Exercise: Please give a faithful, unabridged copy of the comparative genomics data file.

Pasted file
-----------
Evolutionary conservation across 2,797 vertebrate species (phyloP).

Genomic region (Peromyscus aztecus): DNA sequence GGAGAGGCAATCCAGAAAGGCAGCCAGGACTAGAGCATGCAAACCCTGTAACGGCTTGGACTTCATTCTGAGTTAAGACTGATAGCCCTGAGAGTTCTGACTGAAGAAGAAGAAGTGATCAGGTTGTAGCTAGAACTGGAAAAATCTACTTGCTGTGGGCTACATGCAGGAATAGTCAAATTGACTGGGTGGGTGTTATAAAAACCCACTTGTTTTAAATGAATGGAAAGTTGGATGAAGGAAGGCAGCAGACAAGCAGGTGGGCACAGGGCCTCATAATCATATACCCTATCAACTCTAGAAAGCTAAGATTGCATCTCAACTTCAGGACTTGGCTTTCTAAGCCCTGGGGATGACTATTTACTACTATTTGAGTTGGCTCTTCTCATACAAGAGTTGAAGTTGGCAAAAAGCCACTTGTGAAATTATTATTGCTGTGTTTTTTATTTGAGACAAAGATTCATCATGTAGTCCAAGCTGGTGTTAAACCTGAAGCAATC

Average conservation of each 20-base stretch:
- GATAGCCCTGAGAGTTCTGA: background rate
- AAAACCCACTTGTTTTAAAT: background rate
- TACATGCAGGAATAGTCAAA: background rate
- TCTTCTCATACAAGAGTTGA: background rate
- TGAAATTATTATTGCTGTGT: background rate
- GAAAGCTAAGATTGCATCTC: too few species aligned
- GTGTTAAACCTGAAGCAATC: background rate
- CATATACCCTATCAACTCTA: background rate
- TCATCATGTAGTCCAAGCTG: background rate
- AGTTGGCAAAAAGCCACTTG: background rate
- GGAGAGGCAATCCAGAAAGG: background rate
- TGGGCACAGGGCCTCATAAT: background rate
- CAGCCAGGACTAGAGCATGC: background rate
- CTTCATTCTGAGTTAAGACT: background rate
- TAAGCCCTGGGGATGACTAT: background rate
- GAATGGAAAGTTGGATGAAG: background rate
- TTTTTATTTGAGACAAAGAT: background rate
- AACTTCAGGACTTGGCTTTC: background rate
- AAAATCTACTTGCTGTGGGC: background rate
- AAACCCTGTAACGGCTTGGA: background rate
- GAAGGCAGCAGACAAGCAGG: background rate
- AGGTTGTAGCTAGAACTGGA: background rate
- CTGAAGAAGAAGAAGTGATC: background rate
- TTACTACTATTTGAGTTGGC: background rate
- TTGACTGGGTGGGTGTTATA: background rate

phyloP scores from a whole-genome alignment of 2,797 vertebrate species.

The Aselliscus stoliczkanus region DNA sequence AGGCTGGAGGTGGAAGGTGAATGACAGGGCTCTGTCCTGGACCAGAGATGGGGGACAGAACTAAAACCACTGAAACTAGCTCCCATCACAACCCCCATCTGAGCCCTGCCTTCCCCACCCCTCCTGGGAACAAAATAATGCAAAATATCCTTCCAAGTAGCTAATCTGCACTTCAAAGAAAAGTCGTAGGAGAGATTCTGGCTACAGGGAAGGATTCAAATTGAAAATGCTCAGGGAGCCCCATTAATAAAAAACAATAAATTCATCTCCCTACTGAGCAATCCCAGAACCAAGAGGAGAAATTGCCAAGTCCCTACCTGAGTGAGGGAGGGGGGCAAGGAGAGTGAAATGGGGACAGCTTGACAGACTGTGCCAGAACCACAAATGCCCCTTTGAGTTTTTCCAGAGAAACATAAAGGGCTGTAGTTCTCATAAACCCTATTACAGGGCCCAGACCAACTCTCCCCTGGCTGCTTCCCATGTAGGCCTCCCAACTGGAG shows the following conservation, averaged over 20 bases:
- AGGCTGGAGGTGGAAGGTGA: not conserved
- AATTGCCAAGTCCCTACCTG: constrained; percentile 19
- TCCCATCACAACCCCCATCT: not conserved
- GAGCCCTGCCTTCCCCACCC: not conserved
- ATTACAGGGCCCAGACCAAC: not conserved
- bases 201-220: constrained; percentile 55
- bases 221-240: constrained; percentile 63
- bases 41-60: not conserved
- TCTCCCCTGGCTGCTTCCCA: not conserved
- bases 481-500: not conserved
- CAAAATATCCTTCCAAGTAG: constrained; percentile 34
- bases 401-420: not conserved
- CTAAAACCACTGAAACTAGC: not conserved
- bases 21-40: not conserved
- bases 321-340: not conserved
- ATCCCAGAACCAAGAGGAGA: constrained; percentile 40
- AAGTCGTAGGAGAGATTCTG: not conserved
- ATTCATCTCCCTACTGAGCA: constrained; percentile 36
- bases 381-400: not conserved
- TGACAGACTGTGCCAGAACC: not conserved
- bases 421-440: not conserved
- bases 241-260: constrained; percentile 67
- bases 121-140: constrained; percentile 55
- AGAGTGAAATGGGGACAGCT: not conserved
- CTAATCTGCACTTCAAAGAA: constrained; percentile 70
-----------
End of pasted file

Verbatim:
Evolutionary conservation across 2,797 vertebrate species (phyloP).

Genomic region (Peromyscus aztecus): DNA sequence GGAGAGGCAATCCAGAAAGGCAGCCAGGACTAGAGCATGCAAACCCTGTAACGGCTTGGACTTCATTCTGAGTTAAGACTGATAGCCCTGAGAGTTCTGACTGAAGAAGAAGAAGTGATCAGGTTGTAGCTAGAACTGGAAAAATCTACTTGCTGTGGGCTACATGCAGGAATAGTCAAATTGACTGGGTGGGTGTTATAAAAACCCACTTGTTTTAAATGAATGGAAAGTTGGATGAAGGAAGGCAGCAGACAAGCAGGTGGGCACAGGGCCTCATAATCATATACCCTATCAACTCTAGAAAGCTAAGATTGCATCTCAACTTCAGGACTTGGCTTTCTAAGCCCTGGGGATGACTATTTACTACTATTTGAGTTGGCTCTTCTCATACAAGAGTTGAAGTTGGCAAAAAGCCACTTGTGAAATTATTATTGCTGTGTTTTTTATTTGAGACAAAGATTCATCATGTAGTCCAAGCTGGTGTTAAACCTGAAGCAATC

Average conservation of each 20-base stretch:
- GATAGCCCTGAGAGTTCTGA: background rate
- AAAACCCACTTGTTTTAAAT: background rate
- TACATGCAGGAATAGTCAAA: background rate
- TCTTCTCATACAAGAGTTGA: background rate
- TGAAATTATTATTGCTGTGT: background rate
- GAAAGCTAAGATTGCATCTC: too few species aligned
- GTGTTAAACCTGAAGCAATC: background rate
- CATATACCCTATCAACTCTA: background rate
- TCATCATGTAGTCCAAGCTG: background rate
- AGTTGGCAAAAAGCCACTTG: background rate
- GGAGAGGCAATCCAGAAAGG: background rate
- TGGGCACAGGGCCTCATAAT: background rate
- CAGCCAGGACTAGAGCATGC: background rate
- CTTCATTCTGAGTTAAGACT: background rate
- TAAGCCCTGGGGATGACTAT: background rate
- GAATGGAAAGTTGGATGAAG: background rate
- TTTTTATTTGAGACAAAGAT: background rate
- AACTTCAGGACTTGGCTTTC: background rate
- AAAATCTACTTGCTGTGGGC: background rate
- AAACCCTGTAACGGCTTGGA: background rate
- GAAGGCAGCAGACAAGCAGG: background rate
- AGGTTGTAGCTAGAACTGGA: background rate
- CTGAAGAAGAAGAAGTGATC: background rate
- TTACTACTATTTGAGTTGGC: background rate
- TTGACTGGGTGGGTGTTATA: background rate

phyloP scores from a whole-genome alignment of 2,797 vertebrate species.

The Aselliscus stoliczkanus region DNA sequence AGGCTGGAGGTGGAAGGTGAATGACAGGGCTCTGTCCTGGACCAGAGATGGGGGACAGAACTAAAACCACTGAAACTAGCTCCCATCACAACCCCCATCTGAGCCCTGCCTTCCCCACCCCTCCTGGGAACAAAATAATGCAAAATATCCTTCCAAGTAGCTAATCTGCACTTCAAAGAAAAGTCGTAGGAGAGATTCTGGCTACAGGGAAGGATTCAAATTGAAAATGCTCAGGGAGCCCCATTAATAAAAAACAATAAATTCATCTCCCTACTGAGCAATCCCAGAACCAAGAGGAGAAATTGCCAAGTCCCTACCTGAGTGAGGGAGGGGGGCAAGGAGAGTGAAATGGGGACAGCTTGACAGACTGTGCCAGAACCACAAATGCCCCTTTGAGTTTTTCCAGAGAAACATAAAGGGCTGTAGTTCTCATAAACCCTATTACAGGGCCCAGACCAACTCTCCCCTGGCTGCTTCCCATGTAGGCCTCCCAACTGGAG shows the following conservation, averaged over 20 bases:
- AGGCTGGAGGTGGAAGGTGA: not conserved
- AATTGCCAAGTCCCTACCTG: constrained; percentile 19
- TCCCATCACAACCCCCATCT: not conserved
- GAGCCCTGCCTTCCCCACCC: not conserved
- ATTACAGGGCCCAGACCAAC: not conserved
- bases 201-220: constrained; percentile 55
- bases 221-240: constrained; percentile 63
- bases 41-60: not conserved
- TCTCCCCTGGCTGCTTCCCA: not conserved
- bases 481-500: not conserved
- CAAAATATCCTTCCAAGTAG: constrained; percentile 34
- bases 401-420: not conserved
- CTAAAACCACTGAAACTAGC: not conserved
- bases 21-40: not conserved
- bases 321-340: not conserved
- ATCCCAGAACCAAGAGGAGA: constrained; percentile 40
- AAGTCGTAGGAGAGATTCTG: not conserved
- ATTCATCTCCCTACTGAGCA: constrained; percentile 36
- bases 381-400: not conserved
- TGACAGACTGTGCCAGAACC: not conserved
- bases 421-440: not conserved
- bases 241-260: constrained; percentile 67
- bases 121-140: constrained; percentile 55
- AGAGTGAAATGGGGACAGCT: not conserved
- CTAATCTGCACTTCAAAGAA: constrained; percentile 70